Hannon: “Well, I think he can certainly look forward to some pretty uncomfortable few hours, before the committee, whatever committee he ends up sitting before, getting his grilling. You’d have to say that he has weathered these storms domestically, up to now. And you’d wonder, if that’s the case, why should they sink him in Europe, if he’s managed to shrug off any political damage in relation to these, up to now. So that’s in his favour. But, I mean, people have fallen at this hurdle before. In 2010, there was a Bulgarian nominee, there was questions raised about her husband’s links with the Russian mafia in the German Press. She had a very poor performance before her committee, she was withdrawn before the Commission went ahead. There was, famously, the Italian nominee in 2004, Butilone – his issue was he had particular views on homosexuality and marriage, he have very conservative, Catholic views. There was a fear that they might cut across the portfolio the was offered. He was offered the civil liberties portfolio and, again, he was withdrawn, so it’s not unprecedented but it’s a big deal if a nominee has to be withdrawn. The other difficulty, the only other difficulty I think that’s been raised with me this evening was that events might overtake matters. So, let’s say, a Socialist nominee had to be withdrawn for whatever reason, the Socialists might come for a scalp from the European People’s Party. And, in that kind of scenario, all this negative noise around Phil Hogan might make him vulnerable.”

Watch back in full here

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24 thoughts on “The Negative Noise Around Phil Hogan

  1. Hosannah in the Hiace

    this has more to do with politically unpopular but necessary decisions like water meters and Septic Tank inspections. Phil Hogan is a bogeyman for the fringe clowns like Ming and the Shinner thugs

    1. Clampers Outside!

      The traveller incident
      Donegal planning scandals
      Irish Water

      None of these have anything to do with tough or unpopular decisions…. there are more incidents, I just haven’t had a coffee yet. He’s unfit for purpose basically.

    2. bisted

      …Can I just remind you that clown Ming and the shinner thugs have an electoral mandate…unlike big Phil who is being offered this sinecure to save further embarassment for FG at home.

      In fairness, Big Phil would beat all comers in acting the clown or general thuggery.

      1. Outta me Bento Box

        Hogan won his seat democratically and was nominated by the democratically elected PM like every other nominee.

        Will the nut jobs be objecting to all other nominees so?

    3. Odis

      Oh come on its a lot more than that!
      This appointment justifies just about every claim made by the likes of Nigel Farage, and Daniel Hannan on the EU’s lack of democracy and cronyism.

    4. Spartacus

      “…..fringe clowns like Ming and the Shinner thugs”

      That’s the kind of dismissive language I’d expect to hear from Phearless Phil himself.

  2. Jess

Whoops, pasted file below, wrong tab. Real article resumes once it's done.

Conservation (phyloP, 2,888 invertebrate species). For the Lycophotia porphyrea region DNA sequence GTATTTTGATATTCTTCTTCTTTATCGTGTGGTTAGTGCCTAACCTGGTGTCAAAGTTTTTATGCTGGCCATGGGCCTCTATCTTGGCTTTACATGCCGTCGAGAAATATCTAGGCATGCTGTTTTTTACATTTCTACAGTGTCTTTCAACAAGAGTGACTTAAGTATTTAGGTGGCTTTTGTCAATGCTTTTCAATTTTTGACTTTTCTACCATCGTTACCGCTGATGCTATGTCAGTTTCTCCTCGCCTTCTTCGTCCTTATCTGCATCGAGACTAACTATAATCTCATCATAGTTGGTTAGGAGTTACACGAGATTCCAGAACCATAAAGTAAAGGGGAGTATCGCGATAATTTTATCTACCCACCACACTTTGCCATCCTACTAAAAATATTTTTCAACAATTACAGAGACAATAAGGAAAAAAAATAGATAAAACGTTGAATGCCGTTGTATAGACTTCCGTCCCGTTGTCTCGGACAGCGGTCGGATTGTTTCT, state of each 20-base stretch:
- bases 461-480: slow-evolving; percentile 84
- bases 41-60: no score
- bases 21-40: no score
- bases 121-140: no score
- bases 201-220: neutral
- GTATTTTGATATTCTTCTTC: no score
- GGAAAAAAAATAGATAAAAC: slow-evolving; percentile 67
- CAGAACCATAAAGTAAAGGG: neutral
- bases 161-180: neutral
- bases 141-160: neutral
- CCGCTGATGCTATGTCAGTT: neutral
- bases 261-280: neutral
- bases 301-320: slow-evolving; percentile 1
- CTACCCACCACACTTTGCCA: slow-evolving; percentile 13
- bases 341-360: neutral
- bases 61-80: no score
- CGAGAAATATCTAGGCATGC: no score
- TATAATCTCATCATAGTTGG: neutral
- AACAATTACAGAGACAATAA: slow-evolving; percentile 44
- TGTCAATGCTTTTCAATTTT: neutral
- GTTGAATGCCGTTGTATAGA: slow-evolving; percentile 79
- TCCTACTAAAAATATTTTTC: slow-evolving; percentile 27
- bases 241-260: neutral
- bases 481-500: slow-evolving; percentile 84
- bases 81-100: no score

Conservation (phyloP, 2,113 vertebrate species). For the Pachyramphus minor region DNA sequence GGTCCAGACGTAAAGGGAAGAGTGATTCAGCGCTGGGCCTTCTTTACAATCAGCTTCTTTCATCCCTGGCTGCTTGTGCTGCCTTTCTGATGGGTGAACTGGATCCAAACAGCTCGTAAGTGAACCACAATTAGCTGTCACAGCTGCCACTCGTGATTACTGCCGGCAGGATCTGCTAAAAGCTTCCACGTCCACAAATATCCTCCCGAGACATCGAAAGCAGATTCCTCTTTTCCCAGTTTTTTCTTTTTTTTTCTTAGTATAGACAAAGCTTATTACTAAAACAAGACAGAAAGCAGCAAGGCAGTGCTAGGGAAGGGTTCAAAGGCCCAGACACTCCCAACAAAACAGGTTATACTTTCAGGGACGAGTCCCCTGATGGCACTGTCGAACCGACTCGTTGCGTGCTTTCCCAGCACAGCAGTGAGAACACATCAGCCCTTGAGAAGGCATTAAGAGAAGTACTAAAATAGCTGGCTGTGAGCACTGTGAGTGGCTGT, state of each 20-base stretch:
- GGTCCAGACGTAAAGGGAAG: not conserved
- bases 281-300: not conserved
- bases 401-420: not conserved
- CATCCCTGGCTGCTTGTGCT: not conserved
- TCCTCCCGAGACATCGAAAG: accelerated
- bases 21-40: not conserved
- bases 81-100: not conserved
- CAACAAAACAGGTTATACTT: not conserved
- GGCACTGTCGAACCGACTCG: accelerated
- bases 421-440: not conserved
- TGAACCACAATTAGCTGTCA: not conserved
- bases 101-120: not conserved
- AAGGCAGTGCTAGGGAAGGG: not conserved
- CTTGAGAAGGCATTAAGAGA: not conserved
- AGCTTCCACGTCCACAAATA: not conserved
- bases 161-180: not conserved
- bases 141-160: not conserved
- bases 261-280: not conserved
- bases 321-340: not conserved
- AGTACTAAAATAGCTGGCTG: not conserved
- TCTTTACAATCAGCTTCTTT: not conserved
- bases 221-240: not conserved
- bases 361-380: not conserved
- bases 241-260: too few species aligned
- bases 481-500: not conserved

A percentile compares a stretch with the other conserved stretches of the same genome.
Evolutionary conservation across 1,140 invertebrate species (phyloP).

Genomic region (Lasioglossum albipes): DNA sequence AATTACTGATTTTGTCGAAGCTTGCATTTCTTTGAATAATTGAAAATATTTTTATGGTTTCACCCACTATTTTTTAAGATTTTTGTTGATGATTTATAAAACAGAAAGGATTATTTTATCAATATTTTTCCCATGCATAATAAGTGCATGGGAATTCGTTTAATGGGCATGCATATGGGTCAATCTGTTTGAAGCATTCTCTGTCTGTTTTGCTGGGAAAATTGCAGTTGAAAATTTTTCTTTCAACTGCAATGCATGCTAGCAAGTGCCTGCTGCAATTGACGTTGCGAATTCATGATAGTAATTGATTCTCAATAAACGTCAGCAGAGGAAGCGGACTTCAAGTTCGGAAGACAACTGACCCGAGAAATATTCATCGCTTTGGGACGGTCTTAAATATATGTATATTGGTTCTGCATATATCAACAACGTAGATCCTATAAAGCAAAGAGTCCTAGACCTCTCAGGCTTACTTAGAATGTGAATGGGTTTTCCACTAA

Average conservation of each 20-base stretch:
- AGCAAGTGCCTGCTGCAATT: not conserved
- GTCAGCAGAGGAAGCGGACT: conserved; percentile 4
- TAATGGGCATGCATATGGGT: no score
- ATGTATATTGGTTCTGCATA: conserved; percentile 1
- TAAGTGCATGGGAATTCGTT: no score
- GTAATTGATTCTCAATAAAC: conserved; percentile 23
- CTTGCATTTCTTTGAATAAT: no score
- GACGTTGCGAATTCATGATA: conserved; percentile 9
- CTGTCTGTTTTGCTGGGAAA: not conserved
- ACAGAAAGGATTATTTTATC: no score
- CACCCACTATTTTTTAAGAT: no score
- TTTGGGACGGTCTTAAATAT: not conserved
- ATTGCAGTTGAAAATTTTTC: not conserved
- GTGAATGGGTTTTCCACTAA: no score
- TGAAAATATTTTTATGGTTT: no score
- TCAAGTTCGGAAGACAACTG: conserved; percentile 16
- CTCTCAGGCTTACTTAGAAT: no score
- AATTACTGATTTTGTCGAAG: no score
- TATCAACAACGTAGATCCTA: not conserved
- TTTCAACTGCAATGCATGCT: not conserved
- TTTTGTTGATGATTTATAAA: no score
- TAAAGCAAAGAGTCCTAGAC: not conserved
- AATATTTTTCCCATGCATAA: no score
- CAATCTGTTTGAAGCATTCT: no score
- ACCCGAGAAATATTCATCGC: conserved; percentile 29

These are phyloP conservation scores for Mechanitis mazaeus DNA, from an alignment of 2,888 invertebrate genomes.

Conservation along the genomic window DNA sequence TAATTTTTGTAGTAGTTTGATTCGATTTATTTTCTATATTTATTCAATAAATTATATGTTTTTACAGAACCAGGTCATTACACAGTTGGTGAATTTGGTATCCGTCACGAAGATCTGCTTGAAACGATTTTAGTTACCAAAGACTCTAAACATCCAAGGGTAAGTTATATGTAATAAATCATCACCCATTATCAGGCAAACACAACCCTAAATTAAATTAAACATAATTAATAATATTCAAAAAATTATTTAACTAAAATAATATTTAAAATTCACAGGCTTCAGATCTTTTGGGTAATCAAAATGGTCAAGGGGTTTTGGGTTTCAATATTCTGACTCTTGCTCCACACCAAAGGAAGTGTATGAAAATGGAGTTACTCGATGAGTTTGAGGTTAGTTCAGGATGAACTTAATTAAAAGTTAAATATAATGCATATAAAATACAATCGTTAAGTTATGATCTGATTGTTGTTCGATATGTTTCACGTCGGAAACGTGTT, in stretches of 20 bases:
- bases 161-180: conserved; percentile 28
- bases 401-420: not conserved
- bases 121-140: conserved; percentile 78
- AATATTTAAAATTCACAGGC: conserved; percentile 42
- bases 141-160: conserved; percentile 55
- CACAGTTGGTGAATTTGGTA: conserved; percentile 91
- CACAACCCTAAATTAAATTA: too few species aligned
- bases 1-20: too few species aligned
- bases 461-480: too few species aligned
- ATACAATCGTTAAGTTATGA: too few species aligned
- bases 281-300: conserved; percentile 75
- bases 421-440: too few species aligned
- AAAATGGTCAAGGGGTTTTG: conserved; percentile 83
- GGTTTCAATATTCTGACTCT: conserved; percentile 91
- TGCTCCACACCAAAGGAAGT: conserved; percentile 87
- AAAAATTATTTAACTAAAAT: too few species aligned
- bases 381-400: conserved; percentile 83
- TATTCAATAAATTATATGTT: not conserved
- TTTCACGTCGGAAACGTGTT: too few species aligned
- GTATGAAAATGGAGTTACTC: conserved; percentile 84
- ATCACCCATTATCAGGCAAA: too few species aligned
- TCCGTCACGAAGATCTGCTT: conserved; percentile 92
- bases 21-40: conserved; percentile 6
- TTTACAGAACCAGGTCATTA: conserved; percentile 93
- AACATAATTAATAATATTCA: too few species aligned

You have to wonder. Is everyone else using the commision to dump their ‘pain in the hole’ politicians as well and thats why the commision is so completely useless and inherently dickish?

    1. Rob_G

      The Commission aren’t useless or dickish. They are the reason that all phones (well, apart from iPhones) use the same charger. And why roaming is a lot cheaper than it was a few years ago.

      Most of their work isn’t very engaging or interesting, but it does yield positive results.

      (I don’t work for the EC, btw, but the European project is close to my heart).

  3. Al

    All Phil has to do is keep calm in front of a committee for a few hours and then it’s plumb job and pension pot

  4. Mcbab

    Why on earth would irish politicians try and scupper another irish politician getting such an important portfolio as agriculture? seems childish and petty to me. Putting their own agendas before what would be good for the country.

    1. Frilly Keane, Anyone?

      But that’s exactly what Edna Kenny did.

      He needed Phil Pogram off the Fine Gael front line.

      Job done.

      If Ends put Ireland’s interest first he’d a nominated Mairead Muckguiness.

  5. The Bould Podgy Quill

    A lot more needs to be made of the corruption issue – not just his shutting down of all the (inexpensive) investigations into planning corruption, because FG councillors were up to their oxters in it. There’s been no mention of the fact he awarded the lion’s share of water-metering contracts to a company owned by Michael Lowry’s special friend, Denis O’Brien (a company he bought for a song off a state-owned bank despite being outbid by €15 million).

    By the way, lol @ the lads saying criticising Hogan is doing down the country, as if the odious creep ever did a thing in his life for the country. He’s Pee Flynn Mk. 2. His nomination is purely due to internal FG politics and his standing by his man during the coup. Máiréad McGuinness would have been a dead cert for Agriculture. Would’ve been more qualified (not that that’d be hard) and Juncker said he wanted more women on this commission and would reward the countries who complied with his request. But she was very lukewarm in her support for Enda during the heave and he’s even less of a fan of her would-be substitute MEP. As with ministerial appointments, these are the only factors taken into account.
    “Think of the country!” Rofl!